The success of domestic titles such as Genshin Impact and AfK Arena overseas has put higher emphasis on global expansion for many Chinese developers. Several spoke at the ChinaJoy International Game Business Conference to share their experiences around how they had developed high quality games, created strong localization teams, and gained success outside China. While the majority of this success has been on mobile, with Chinese mobile game exports exceeding $12 billion in 2020 according to Niko’s 2021 China Mobile Games Market report, we are also seeing increased success on PC and console from small and medium sized developers. Chinese indie game publishers such as Gamera, Lightning Games and Yooreka, as well as mid-sized publishers such as miHoYo have done well with games like Dyson Sphere Program and Genshin Impact on PC and console overseas. With increased investment in global games from large Chinese developers, we expect to see more Chinese developed titles become hits in the global market.
Market observers are keenly aware that regulations are the single biggest barrier of entry into China’s vast games market. As recently as the first week in August 2021 Chinese game companies experienced declining stock prices due to investor concerns of even tighter regulatory measures. Importantly, Chinese government officials have taken a positive view on gaming over recent years, and this was backed up by Yang Feng, the deputy director of the Publishing Bureau of the Central Propaganda Department, who advocated for the growth of the games industry. There is heightened emphasis on curbing gaming addiction among minors via regulations and policy. We do not expect to see sweeping reforms to the games industry as a whole, as we saw during the game license approval freeze in 2018, rather additional focus on anti-addiction systems, age rating systems and parental control apps that are already in place. Even with increased regulations in this space, we do not see a material impact to growth in the short term, as, for example, merely 3.2% of Tencent’s gross gaming revenue in 2020 was from people under age 16. Those that want to spend will continue to find a way and the majority of spenders are older than 16. For a deeper breakdown on regulation in China, see Niko’s China Regulations & Business report.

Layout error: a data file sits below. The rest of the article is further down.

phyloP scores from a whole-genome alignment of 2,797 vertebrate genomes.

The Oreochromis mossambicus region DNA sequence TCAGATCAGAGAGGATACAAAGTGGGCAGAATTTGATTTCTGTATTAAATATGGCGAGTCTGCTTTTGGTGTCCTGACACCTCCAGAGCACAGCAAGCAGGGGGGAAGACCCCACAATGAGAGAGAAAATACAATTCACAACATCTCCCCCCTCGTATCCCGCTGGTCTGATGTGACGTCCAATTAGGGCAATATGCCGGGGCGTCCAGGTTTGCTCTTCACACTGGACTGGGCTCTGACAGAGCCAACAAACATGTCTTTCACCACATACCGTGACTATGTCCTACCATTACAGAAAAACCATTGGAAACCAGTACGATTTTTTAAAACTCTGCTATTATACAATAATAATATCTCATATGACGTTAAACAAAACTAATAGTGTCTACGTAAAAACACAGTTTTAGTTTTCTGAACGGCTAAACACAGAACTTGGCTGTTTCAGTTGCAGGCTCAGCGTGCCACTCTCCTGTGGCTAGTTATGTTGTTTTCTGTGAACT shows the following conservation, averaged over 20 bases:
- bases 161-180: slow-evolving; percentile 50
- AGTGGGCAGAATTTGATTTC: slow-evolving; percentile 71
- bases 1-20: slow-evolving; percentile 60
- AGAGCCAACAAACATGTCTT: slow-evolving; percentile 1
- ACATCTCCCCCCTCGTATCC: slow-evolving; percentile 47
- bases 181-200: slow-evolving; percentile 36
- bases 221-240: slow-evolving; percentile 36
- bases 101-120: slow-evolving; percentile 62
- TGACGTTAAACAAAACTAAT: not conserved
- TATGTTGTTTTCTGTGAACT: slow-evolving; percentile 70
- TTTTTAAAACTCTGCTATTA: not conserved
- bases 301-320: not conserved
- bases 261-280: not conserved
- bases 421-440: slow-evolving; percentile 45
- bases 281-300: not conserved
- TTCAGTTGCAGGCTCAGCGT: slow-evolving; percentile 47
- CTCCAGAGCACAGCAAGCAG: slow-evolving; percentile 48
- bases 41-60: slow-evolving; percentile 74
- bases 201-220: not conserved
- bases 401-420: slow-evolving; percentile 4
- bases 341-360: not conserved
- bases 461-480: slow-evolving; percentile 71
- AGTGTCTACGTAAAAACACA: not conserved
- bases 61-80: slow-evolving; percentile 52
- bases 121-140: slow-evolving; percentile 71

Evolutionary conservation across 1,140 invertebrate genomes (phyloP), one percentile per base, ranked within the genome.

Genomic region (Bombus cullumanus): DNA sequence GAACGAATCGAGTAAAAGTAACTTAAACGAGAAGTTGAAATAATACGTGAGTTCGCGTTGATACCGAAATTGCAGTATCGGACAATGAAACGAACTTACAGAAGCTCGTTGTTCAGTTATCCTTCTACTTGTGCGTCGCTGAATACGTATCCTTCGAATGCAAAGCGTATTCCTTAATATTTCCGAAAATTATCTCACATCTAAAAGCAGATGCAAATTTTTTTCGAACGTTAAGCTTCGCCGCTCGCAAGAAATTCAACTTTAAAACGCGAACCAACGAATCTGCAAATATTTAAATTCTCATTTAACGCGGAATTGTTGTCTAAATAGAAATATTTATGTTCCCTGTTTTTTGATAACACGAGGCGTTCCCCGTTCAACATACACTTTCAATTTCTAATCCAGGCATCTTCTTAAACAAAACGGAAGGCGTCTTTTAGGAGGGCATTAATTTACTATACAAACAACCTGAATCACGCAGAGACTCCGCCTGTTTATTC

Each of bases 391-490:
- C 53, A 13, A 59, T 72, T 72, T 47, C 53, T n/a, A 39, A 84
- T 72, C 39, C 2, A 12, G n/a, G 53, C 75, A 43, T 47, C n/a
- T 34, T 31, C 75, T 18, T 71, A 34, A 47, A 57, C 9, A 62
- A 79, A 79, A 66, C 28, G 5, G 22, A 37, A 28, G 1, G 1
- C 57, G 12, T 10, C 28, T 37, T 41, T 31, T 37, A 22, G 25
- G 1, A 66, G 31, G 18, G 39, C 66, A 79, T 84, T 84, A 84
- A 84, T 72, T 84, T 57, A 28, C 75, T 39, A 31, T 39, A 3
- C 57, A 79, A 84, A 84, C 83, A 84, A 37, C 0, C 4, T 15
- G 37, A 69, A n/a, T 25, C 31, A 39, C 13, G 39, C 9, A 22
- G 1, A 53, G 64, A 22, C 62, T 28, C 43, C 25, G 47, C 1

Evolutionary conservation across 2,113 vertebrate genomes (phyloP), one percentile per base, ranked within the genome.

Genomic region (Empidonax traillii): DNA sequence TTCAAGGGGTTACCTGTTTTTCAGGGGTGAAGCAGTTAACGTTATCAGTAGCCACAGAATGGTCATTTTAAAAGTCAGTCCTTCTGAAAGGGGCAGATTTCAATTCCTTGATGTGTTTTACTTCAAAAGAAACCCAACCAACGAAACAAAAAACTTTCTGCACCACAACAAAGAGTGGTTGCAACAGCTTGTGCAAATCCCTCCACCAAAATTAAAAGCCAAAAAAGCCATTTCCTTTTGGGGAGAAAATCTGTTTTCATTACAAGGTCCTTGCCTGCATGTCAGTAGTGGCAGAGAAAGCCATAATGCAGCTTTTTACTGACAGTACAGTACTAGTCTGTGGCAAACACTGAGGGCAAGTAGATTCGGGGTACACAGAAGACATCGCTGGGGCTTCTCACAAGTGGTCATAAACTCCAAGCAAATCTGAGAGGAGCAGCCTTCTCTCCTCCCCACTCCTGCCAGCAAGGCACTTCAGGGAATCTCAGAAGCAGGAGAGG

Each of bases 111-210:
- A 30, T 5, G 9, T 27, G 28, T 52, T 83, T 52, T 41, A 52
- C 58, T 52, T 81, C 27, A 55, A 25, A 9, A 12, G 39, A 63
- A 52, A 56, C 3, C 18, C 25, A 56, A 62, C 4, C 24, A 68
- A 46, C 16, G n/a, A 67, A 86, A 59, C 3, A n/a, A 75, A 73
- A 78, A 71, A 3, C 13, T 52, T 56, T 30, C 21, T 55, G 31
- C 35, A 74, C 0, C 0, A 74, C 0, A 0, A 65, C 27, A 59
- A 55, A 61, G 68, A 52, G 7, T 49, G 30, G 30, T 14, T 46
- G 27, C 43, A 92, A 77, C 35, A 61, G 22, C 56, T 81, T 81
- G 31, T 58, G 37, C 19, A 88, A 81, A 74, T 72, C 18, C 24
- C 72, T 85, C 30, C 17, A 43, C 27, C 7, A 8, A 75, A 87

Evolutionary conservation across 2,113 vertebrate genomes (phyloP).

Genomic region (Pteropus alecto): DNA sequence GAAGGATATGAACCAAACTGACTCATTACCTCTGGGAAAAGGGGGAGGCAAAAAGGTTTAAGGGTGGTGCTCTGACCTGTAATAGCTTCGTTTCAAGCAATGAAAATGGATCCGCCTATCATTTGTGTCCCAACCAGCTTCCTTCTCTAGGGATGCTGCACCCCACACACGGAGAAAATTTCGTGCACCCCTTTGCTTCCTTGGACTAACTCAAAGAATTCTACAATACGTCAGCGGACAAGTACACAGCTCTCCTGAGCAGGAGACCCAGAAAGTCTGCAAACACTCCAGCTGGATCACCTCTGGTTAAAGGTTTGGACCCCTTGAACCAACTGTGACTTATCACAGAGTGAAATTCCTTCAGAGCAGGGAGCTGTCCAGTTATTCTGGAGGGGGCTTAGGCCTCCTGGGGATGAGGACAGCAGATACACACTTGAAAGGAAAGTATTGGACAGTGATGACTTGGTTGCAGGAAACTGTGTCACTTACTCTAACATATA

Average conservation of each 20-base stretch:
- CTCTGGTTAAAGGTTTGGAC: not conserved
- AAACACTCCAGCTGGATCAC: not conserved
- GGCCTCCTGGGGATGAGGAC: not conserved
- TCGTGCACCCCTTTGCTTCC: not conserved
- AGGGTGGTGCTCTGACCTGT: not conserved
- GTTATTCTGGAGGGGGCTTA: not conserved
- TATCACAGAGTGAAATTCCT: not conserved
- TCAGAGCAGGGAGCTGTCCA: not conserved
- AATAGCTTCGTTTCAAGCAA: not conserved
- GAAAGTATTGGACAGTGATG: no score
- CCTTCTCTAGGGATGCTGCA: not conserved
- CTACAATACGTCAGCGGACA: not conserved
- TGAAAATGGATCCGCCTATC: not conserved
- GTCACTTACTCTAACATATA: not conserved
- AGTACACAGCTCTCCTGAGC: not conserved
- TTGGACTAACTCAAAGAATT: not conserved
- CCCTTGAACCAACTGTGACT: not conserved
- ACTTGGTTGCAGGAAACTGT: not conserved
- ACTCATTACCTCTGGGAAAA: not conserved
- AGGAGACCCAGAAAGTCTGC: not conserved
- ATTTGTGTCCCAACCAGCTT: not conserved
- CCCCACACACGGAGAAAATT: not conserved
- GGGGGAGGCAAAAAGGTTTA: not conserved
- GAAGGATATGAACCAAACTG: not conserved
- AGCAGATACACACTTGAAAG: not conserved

Nothing can stop China’s games industry, nor the industry’s flagship expo ChinaJoy, not even COVID-19. While other video game exhibitions and conferences have switched to a digital only format during the pandemic, ChinaJoy remained in person and Niko Partners has attended all 19 events, starting with the first one in Beijing in January 2004. Fun fact: the 1st ChinaJoy was supposed to be held in Shanghai in 2003 but something happened, can you guess what it was? The SARS CoV-1 pandemic. True story. The show moved to Beijing 6 months later for that one year only, but it still took place.